Officials working to contain the massive oil spill in the Gulf of Mexico are carefully watching a tropical weather system forming in the Caribbean Sea.
U.S. forecasters with the National Hurricane Center said Friday the low pressure system is currently located between Honduras and the Grand Cayman Islands, and is drifting slowly northwest towards the Gulf.
They say there is an excellent chance it could become a tropical storm - with winds up to 34 kilometers per hour - in the next 48 hours.
In a televised interview on the U.S. Cable News Network (CNN) Friday, U.S. Coast Guard Admiral Thad Allen said any tropical weather in the region is cause for concern. He said the response team would need five days notice to move their vessels out of harm's way once gale force winds of more than 34 kilometers per hour are forecast.
The U.S. government reports more than 6,200 vessels are currently responding to the spill, working to clean, contain or recover the leaking oil.
Oil company BP says it has so far spent $2.35 billion responding to the oil spill in the Gulf.
The London-based company released the new number Friday, saying it includes $126 million in payments to those impacted by the spill.
Earlier this week, an undersea robot bumped and temporarily dislodged the cap over the leaking oil well, allowing oil to spew freely into the water for most of the day Wednesday. The cap was replaced later that same day.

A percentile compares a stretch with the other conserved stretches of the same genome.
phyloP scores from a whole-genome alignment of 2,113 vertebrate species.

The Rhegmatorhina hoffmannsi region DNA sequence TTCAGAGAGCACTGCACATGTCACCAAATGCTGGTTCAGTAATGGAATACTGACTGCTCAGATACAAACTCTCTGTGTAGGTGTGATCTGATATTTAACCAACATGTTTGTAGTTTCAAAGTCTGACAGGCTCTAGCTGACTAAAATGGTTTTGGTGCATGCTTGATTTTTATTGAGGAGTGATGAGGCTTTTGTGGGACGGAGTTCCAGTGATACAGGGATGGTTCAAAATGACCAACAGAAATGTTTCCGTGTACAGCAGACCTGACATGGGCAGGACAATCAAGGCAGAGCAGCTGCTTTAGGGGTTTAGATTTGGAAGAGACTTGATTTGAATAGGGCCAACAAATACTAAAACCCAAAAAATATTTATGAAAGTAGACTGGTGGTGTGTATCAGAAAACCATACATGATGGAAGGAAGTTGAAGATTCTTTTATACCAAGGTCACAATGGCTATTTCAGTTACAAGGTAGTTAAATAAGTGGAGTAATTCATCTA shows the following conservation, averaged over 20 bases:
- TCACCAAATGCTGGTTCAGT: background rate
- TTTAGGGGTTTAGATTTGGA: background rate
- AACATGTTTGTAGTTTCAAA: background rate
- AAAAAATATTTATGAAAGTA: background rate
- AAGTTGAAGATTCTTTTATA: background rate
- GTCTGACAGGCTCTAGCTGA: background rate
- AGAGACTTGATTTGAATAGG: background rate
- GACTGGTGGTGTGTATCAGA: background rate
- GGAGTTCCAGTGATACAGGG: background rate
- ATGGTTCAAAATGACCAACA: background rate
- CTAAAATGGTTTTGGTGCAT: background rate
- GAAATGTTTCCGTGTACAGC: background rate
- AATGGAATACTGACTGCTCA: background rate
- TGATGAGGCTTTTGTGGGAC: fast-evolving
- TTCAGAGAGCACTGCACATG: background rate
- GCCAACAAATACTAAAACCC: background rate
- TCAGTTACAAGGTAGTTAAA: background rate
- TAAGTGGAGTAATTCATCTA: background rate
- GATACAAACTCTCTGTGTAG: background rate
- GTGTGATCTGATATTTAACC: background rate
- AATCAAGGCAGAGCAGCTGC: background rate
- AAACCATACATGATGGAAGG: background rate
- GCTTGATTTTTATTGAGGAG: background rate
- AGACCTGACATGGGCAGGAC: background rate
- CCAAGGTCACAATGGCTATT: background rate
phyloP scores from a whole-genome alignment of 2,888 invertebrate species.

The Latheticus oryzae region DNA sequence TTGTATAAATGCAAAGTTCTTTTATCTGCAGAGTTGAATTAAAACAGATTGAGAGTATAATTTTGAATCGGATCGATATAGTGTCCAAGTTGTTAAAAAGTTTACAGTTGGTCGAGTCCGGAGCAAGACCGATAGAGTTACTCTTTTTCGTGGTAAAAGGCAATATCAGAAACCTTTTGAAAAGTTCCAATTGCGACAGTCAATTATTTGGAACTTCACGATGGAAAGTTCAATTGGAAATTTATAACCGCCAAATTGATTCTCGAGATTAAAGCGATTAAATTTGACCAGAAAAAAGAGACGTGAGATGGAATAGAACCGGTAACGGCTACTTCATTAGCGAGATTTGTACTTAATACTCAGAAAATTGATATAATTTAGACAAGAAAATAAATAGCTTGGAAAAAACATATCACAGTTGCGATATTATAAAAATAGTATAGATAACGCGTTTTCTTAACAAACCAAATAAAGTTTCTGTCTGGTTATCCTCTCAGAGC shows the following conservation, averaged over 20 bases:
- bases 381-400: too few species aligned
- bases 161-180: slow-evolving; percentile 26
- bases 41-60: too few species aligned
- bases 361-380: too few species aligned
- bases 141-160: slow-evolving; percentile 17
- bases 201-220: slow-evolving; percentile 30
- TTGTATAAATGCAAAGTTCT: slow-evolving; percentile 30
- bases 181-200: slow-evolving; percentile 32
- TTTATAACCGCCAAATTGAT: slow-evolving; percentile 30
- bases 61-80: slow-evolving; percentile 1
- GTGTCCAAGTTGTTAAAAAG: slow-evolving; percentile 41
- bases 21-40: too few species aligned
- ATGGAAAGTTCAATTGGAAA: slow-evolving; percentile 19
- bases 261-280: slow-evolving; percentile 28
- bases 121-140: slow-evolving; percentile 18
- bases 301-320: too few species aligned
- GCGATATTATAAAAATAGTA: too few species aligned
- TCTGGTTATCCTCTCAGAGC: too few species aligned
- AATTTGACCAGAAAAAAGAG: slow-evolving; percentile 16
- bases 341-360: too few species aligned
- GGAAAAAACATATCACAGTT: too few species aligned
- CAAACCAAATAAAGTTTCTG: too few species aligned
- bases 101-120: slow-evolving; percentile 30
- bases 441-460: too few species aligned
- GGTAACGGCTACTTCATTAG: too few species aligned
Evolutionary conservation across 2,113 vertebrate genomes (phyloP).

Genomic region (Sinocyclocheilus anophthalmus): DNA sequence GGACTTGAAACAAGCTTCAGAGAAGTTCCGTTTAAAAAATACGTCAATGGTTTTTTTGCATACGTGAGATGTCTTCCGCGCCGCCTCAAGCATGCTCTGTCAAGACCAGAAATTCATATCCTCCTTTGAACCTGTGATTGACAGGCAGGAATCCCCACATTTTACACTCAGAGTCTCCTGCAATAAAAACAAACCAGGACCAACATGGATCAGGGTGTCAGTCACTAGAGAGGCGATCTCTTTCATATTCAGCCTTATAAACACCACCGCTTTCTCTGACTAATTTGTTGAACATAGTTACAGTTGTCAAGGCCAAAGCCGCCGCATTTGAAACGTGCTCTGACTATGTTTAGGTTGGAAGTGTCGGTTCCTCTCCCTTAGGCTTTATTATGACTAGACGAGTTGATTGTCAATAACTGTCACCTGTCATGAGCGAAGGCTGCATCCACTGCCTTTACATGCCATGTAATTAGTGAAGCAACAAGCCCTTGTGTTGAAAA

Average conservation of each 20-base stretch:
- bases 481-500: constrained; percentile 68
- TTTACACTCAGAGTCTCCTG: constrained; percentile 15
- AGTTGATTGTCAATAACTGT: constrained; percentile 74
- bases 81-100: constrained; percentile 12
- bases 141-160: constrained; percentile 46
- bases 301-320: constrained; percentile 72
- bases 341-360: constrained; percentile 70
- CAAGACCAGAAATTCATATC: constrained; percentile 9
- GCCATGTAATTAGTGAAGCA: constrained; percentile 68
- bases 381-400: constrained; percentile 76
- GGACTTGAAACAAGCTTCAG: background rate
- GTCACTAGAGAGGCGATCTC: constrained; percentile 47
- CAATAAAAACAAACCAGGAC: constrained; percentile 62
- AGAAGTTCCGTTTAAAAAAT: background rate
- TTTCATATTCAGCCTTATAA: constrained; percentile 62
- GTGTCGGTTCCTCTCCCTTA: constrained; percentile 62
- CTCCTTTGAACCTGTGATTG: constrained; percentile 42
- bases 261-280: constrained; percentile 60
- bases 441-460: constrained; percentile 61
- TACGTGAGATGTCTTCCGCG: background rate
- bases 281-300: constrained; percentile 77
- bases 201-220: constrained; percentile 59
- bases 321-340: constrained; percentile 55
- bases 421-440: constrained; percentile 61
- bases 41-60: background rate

Meanwhile, a federal judge on Thursday denied a request by the Obama administration to overturn a judicial ruling that allows oil drilling in the Gulf of Mexico.
The Obama administration had imposed a six-month moratorium on all deepwater drilling following the massive oil spill in the Gulf. But U.S. District Court Judge Martin Feldman blocked the ban earlier this week, saying the government assumed all deepwater oil rigs were in danger because one exploded.
The government can still appeal the judge's order.
U.S. President Barack Obama ordered the ban May 27 following the explosion and fire that killed 11 people on a drilling platform and caused the massive, ongoing oil spill in the Gulf.